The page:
‘Everything Everywhere All at Once’ Leads the Oscar Nominations
In a year when moviegoers returned en masse to big-budget spectacles — and skipped nearly everything else — Oscar voters on Tuesday spread nominations remarkably far and wide.
The blockbuster sequels “Top Gun: Maverick” and “Avatar: The Way of Water,” with $3.5 billion in combined ticket sales worldwide, were recognized in the best picture category. “Elvis,” an old-fashioned musical biopic (draped in Baz Luhrmann bling) heard its name called alongside the newfangled “Everything Everywhere All at Once.” Additional nominations went to the ultrasophisticated “Tár,” which took in a scant $6 million in theaters; the German-language “All Quiet on the Western Front,” a streaming-service entry; “The Banshees of Inisherin,” a dark comedy about a frayed friendship; Steven Spielberg’s memory piece, “The Fabelmans”; the sexual assault drama “Women Talking,” set in an isolated religious colony; and a satire about the superrich, “Triangle of Sadness.”
Eight films received five or more nominations. “Everything Everywhere” had the most, with 11. “The Banshees of Inisherin” and “All Quiet on the Western Front” each had nine.
In some ways, spreading nominations widely over a number of films reflected the jumbled state of Hollywood. No one in the movie capital seems to know which end is up, with streaming services such as Netflix hot then not, and studios unsure about how many films to release in theaters and whether anything but superheroes, sequels and horror stories can succeed.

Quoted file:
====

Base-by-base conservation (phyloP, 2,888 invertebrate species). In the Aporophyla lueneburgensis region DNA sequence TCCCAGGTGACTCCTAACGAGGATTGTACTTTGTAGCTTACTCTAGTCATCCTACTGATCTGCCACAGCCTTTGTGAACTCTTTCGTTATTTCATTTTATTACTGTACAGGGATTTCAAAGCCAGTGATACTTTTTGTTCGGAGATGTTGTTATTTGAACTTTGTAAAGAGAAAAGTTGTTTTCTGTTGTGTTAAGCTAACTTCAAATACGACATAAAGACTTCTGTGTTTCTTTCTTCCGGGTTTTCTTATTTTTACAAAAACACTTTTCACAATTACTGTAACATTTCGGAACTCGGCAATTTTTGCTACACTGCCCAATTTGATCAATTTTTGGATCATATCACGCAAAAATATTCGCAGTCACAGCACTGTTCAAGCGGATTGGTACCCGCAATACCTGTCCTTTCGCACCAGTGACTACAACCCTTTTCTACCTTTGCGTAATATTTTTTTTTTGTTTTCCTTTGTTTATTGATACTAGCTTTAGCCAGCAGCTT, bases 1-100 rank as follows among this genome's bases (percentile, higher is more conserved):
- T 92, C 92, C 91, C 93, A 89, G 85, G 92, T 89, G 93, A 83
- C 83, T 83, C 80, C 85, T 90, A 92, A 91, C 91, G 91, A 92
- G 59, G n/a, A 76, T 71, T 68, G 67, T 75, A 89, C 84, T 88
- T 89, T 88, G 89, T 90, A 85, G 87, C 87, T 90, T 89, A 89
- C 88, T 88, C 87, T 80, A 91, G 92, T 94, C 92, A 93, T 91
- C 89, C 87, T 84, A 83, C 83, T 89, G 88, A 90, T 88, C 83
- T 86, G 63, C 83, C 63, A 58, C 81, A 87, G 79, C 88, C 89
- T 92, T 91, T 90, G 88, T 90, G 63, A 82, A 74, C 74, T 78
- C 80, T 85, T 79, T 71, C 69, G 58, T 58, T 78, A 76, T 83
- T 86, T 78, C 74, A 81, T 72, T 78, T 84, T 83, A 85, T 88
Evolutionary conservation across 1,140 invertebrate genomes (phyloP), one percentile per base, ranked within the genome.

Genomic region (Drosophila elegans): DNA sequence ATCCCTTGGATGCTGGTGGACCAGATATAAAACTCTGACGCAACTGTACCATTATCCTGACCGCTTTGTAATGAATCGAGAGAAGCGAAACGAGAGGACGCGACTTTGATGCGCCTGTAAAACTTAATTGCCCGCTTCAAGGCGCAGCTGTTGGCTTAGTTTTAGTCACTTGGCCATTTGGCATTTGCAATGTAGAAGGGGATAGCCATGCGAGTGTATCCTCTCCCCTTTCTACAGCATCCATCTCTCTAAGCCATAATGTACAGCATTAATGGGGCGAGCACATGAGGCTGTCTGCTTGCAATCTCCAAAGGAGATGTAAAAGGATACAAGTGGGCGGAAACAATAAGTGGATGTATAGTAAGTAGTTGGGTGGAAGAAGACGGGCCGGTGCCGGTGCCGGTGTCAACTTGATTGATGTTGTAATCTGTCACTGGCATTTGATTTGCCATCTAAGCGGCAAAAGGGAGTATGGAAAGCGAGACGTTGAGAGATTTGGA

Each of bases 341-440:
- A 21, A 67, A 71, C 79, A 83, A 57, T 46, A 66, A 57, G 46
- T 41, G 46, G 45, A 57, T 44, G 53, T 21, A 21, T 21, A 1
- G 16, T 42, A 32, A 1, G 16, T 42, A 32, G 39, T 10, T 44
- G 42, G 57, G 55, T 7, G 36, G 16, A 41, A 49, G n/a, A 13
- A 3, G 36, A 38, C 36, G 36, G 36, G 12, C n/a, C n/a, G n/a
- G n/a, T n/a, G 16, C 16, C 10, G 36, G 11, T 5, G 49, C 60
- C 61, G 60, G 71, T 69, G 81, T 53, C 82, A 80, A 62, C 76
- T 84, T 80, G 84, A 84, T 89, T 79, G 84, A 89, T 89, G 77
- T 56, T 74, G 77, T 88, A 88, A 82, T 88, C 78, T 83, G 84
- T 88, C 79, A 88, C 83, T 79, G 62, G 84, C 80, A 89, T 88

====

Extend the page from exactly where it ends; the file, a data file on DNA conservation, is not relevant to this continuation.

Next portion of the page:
The inclusion of multiple blockbusters could also signal that voting members of the Academy of Motion Picture Arts and Sciences have finally decided to help the Oscars show by widening the best picture aperture. In 2009, academy leaders expanded the nominee pool to 10 from five. The audience for the ceremony was in decline, and more slots would make room for a broader range of films, perhaps even populist movies — or so academy officials hoped. Voters mostly just doubled down on little-seen art films.
The 2022 show drew 16.6 million viewers, the second-worst turnout on record after the pandemic-affected 2021 telecast. If the Nielsen ratings do not improve, the academy faces a financial precipice: Most of its revenue comes from the sale of broadcasting rights to the show. Hundreds of millions of dollars are at stake.
ABC will broadcast the 95th ceremony live on March 12.
This article originally appeared in The New York Times .